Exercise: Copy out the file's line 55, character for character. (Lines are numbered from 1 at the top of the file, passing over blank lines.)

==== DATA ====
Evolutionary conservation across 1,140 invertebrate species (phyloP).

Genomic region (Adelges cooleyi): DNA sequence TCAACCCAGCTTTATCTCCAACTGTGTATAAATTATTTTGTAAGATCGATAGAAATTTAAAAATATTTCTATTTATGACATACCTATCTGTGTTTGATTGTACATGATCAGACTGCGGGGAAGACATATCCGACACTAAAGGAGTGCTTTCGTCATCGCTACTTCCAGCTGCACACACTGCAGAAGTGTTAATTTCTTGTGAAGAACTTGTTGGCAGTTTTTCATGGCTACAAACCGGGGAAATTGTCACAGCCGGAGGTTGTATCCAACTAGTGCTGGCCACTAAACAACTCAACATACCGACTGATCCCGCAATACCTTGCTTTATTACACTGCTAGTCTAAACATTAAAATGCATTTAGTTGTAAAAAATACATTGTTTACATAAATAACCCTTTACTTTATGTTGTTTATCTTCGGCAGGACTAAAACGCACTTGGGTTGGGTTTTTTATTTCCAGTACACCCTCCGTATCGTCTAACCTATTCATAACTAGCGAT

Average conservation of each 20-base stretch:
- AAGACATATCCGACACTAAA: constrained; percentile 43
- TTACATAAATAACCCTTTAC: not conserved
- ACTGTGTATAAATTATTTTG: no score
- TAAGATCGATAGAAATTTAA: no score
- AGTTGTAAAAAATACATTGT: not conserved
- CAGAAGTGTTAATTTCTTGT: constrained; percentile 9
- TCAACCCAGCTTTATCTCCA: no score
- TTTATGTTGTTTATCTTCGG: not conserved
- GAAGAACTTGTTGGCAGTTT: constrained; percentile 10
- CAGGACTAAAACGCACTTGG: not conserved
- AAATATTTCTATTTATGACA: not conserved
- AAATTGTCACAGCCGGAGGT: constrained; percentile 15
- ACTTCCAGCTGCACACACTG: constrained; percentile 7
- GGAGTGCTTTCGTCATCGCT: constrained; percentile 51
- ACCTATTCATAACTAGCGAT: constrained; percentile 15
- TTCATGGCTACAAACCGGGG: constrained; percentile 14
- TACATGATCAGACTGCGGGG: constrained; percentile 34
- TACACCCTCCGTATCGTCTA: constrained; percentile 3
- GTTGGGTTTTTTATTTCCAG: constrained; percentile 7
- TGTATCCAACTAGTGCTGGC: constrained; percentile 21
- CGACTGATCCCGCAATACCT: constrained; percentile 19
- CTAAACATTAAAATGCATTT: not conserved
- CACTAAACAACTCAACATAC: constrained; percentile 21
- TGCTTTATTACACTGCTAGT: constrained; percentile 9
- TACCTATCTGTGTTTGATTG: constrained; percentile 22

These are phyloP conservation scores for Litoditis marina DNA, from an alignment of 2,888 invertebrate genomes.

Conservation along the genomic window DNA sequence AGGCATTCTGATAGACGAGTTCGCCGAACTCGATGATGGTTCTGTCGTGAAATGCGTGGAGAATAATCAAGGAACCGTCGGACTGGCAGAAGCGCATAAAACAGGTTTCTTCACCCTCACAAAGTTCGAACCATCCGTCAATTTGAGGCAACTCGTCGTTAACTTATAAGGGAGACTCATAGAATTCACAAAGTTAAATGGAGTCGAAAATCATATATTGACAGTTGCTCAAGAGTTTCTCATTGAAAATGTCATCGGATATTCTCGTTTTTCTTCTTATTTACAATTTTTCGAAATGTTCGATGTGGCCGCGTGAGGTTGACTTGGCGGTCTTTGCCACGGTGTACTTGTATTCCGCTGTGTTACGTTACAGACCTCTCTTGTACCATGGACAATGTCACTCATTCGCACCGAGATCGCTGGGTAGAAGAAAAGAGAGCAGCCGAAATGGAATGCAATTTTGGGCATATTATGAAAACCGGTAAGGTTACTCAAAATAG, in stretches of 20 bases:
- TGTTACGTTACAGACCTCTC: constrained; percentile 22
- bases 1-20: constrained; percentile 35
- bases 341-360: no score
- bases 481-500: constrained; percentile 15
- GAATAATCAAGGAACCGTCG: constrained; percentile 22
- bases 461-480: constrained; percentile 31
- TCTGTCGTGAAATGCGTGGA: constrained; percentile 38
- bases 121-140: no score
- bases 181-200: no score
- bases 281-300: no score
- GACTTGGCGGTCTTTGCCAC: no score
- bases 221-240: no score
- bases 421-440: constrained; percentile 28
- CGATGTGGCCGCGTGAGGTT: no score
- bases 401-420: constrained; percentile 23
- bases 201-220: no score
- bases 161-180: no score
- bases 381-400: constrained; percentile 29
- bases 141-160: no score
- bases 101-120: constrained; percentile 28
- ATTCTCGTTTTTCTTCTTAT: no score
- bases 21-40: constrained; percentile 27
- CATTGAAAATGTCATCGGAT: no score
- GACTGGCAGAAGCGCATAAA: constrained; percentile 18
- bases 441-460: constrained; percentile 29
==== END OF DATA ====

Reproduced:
- bases 441-460: constrained; percentile 29